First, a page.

The economic expansion  was 11 years old in February before turning into a recession, but it was not even strong then.
With corporate earnings plunging with no guarantee of a meaningful recovery any time soon, the overvaluation of stocks is even more extreme than before the February/March  crunch.
Some 80% of the nation’s listed stocks are owned by 20% of the nation’s  investors, with institutions managing the bulk of that money.
They will hang tough, but if another major sell off is imminent, these managers will stop buying, for one, and do some selling , for another.
That is what will mark the difference between a 20% plunge and a 40%-50% plunge.
  Doesn’t look good.
RECENT POSTS:                                                         
Friday June 12, 2020  (DJIA: 25,128)  “BIG Money Having Second Thoughts ?  Risks Rising
Sudden plunges in stock prices, and especially flash crashes (new normal), are more a result of buyers suddenly not showing up rather than a cascade of selling which comes after a plunge scares enough investors.
      This is a reflection on how reliant the market is on buying by institutions, savvy traders and market manipulators – they all march to the same drumbeat and pretty much track the same indicators.
Fed Chair Powell  indicated Wednesday that the economy’s recovery  will take longer than the Street hoped for.  What’s more, Powell did not   say everything is just peachy as he so often implied in 2019 and earlier this year which stunned a Street that has been spoiled for years by assurance  the Fed had its back no freaking matter what.
Anyone out  there with their eyes and ears open is aware the economy IS NOT CHARGING BACK AND WON”T FOR SOME TIME !
       Yes, a golf ball will bounce sharply if dropped from a high enough level,  and yes, news from the airlines that people are flying again, or the fact you can now buy toilet paper even after the hoarders have taken their cuts are encouraging.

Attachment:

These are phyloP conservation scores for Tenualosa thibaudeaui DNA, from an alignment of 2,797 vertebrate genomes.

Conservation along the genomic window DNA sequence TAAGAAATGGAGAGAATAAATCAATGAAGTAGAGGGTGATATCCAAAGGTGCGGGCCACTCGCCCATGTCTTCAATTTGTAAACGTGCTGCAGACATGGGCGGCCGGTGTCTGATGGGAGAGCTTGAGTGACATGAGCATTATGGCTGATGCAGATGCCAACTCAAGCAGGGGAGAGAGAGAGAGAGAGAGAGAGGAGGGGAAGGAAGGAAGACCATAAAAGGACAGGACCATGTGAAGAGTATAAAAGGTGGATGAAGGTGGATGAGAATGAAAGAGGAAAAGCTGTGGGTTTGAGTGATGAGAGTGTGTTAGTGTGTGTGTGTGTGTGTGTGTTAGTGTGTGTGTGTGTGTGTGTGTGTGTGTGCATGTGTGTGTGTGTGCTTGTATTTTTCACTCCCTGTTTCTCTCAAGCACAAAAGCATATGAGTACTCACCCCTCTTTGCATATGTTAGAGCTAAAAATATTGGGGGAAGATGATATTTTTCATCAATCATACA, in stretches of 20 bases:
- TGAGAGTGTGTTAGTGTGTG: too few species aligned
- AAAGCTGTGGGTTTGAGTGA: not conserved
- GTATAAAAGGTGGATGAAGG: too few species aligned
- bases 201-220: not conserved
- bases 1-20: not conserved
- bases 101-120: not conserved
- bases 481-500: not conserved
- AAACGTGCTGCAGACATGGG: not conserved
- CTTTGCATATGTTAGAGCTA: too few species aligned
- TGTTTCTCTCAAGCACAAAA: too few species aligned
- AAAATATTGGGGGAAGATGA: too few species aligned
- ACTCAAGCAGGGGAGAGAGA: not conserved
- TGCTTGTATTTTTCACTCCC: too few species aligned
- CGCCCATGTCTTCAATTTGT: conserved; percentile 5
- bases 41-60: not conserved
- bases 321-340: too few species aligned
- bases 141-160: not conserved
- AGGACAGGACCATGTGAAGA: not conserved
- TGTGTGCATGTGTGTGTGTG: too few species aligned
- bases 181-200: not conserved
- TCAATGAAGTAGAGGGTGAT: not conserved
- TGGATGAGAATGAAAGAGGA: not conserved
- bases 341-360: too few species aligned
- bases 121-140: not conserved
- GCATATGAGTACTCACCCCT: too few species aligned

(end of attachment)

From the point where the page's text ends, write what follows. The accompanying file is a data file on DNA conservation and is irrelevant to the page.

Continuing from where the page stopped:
But the Big-C is still there and that is enough to cut into business as usual, discourage impulse buying, change shopping habits, and remind shoppers gthey can get along without “stuff.”
Shopping online is a big beneficiary, but a woman cannot try things on online, people will not see something they forgot they need or something the  can use that is not listed online.
Buy a big ticket item ?   Clearly many people now have extra ching to do that, but what if that money is needed beyond the Fed and governments’ ability and willingness to grant/lend it ?  What will be the burn-rate beyond rescue, and that applies to business as well.
Bottom line:
Why should anyone assume the economy will rebound robustly beyond an initial bump ?
Why should the stock market return to February levels where stocks were insanely overvalued ?
Simplistic analysis ?   Damn right.   I access a lot of  pre-market info, but at the end of a day, the big picture  boils down to common sense.  All wrapped up in economic and investment  indicators, algos and  theories, the Street can overlook  the obvious.
The key today is the intensity of the bounce at the open.  I expect resistance to begin at:
DJIA: 25,817
S&P 500: 3,076
Nasdaq Comp.: 9,665





Thursday June 11, 2020 :   No Post
Wednesday June 10, 2020 (DJIA: 27,272) “Wall Street on the Fed Teet, to Get Another Bump Today”
Yesterday, I chastised pros on Wall Street for acting like amateurs, chasing stocks up beyond February’s overvalued bull market peak when in fact, economic conditions and the foreseeable outlook is significantly more dire then back then.
I am not sure what many of the managers of money today would do without the Fed teet to cover their backs.
How would today’s decision makers fare  during the 14 years between December 1968 and  November 1982 which included four (4) recessions and six (6) bear markets ?
      We will get a close look at what the Fed is thinking at 2:30 today following the FOMC meeting when Fed Chief Powel takes questions from the press.
It has  yet to launch its “Main Street” lending  effort to help small/medium sized  businesses or comment of plans for July when millions of Americans lose enhanced unemployment benefits.
The area I find fault with is the Fed’s subtle hyping of the stock market, the “We have your backs” message that drives the stock market up at a time the market should be finding a level that discounts uncertainties and negatives.
Based on historical precedent, today’s S&P 500 is 50.6% overvalued, about the same as it was in February before a 34.6% – 21-day plunge..
If the economy is in such dire straits that the Fed has to employ drastic measures to rescue it with no guarantees of success, why would it do anything to run the stock market up ?

It’s called an “asset bubble” and if the best interests of investors is the Fed’s intent, any wording by the Fed that increases overvaluation of stocks in is injurious to the public interest.
It’s  bad enough the Fed has such a free hand in managing the direction of the economy, but equity markets should trade freely. Clearly that would minimize the adverse impact of flash crashes.
We’ll see.
Tuesday June 9, 2020 (DJIA: 27,572) “Amateur Hour ! Bush League ! Unprofessional Behavior …….and an Unchecked Federal Reserve Out Of Control.”